So many myths surround Newcastle’s lost and lamented Young Mariners’ Pool, with its legendary concrete map of the world. Many people believe the lost continents still lie beneath the sand, and that determined digging will reveal them in their former glory. Alas, the fact is that only some fragments of the map sections around the edge of the pool remain to be exposed from time to time.
Most of the concrete map was broken up by Newcastle City Council in the 1960s and the pieces were dumped off Nobbys breakwater to supplement the always-eroding wave barrier. The reason was that the pool had suffered some storm-damage, and also that it constantly filled with sand and needed excavation.
The pool was opened on Saturday, September 25, 1937, by the Lord Mayor, Alderman Fenton, as part of a £160,000 civic-improvement program that included upgrading the road through King Edward Park and installation of tiered concrete seating in the north-east corner of Newcastle Baths.
The pool was said to be the idea of city engineer, L. J. Price, who was inspired by watching the Lord Mayor’s son trying to sail a model boat in a rock pool. A 1937 report in The Newcastle Sun noted that “it was the juvenile yachtsman’s difficulties that gave the engineer the idea of constructing a pool”.
“The scheme for embellishing the expanse of water with the countries of the world, thus creating a ‘world in miniature’, around which children will be able to plan cruises for their model yachts, was worked out later.”
The geography master at Newcastle Boys’ High School, Edgar Ford, was consultant on the layout of the map, and a Mr Johnson of the city architect’s department took on the project as a personal hobby.
“Retired sea captains and seamen who have sailed the seven seas have sat on the slopes above for hours and watched the ‘world’ taking shape below them,” The Sun reported.
“When it is complete the pool promises to be one of the big attractions of the beach. Between its outer edge and the sea will be a lagoon in which older children may sail their tin canoes, and above it to the north is being constructed an elevated grassed area on which family parties may watch the children at play.”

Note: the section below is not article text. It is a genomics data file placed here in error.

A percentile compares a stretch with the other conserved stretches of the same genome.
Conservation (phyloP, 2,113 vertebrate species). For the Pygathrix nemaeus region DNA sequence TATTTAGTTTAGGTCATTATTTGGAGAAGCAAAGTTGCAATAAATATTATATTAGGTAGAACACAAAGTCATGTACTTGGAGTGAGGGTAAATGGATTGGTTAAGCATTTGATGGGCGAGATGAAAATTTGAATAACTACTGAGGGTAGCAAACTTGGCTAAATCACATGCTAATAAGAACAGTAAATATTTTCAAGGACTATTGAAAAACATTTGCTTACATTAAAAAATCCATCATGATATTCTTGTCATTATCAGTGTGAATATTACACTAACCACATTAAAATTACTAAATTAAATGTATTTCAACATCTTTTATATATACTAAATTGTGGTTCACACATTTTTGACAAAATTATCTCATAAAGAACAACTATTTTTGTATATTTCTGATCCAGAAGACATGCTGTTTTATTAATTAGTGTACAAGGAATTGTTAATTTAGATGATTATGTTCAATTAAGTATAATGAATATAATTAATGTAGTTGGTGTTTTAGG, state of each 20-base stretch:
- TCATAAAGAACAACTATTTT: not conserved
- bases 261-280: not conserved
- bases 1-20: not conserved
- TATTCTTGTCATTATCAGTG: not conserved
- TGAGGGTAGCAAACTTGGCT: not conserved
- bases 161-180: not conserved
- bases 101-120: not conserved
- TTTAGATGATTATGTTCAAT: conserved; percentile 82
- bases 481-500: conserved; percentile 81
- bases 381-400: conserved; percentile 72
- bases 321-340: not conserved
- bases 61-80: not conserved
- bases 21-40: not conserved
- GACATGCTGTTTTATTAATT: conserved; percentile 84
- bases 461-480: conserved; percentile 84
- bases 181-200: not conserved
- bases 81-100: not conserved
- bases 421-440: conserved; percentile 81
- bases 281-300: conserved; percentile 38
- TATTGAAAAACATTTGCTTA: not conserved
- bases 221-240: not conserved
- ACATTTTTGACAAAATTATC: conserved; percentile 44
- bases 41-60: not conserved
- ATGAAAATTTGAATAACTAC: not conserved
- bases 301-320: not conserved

The Young Mariners’ Pool was about 20 metres wide, elliptical, and its continents and islands jutted about 20 centimetres above the water. In common with atlases of the time, British Commonwealth countries were coloured red while the rest of the world was painted green.
The second stage of the development, the Canoe Pool, was created by the construction of a large, arc-shaped seawall that extended the elliptical wading pool into a great circle atop the rocky platform. The depth of water in the pool was controlled by sluice gates.
Old newspaper clippings suggest the Canoe Pool was being built in 1939 but it does not appear to have been fully completed until 1941 or later, with much debate in council over whether it was worth building at all.
From the start, both pools were subject to being filled up with sand and this was a major headache and expense for the council. In early 1941 the council actually found the pool a handy source of sand for covering garbage dumps, filling parks and top dressing lawns and gardens.
So persistent was the sand problem that it seems the pools were often more or less filled in, but during their heyday in the late 1930s through the 1940s the area remained a paradise for children.
One visitor, later to be famous, was America’s Cup legend Ben Lexcen.
Lexcen’s real name was Bob Miller, and as a youngster he indulged his lifelong passion for sailing by mucking about with model boats in the Young Mariners’ Pool.
Ben Lexcen nearly had his America’s Cup patron, Alan Bond, talked into paying for a reconstruction of the long-lost world map during the 1980s. Lexcen’s death and Bond’s bankruptcy and descent into ignominy put paid to such talk.
The map of the world was damaged by storms in the 1960s and the continents were broken up and dumped off Nobbys breakwater, opposite the searchlight bunker, and could be seen there for some time until they faded and weathered beyond recognition.
The story of the Young Mariners Pool is told in our book, Newcastle, The Missing Years.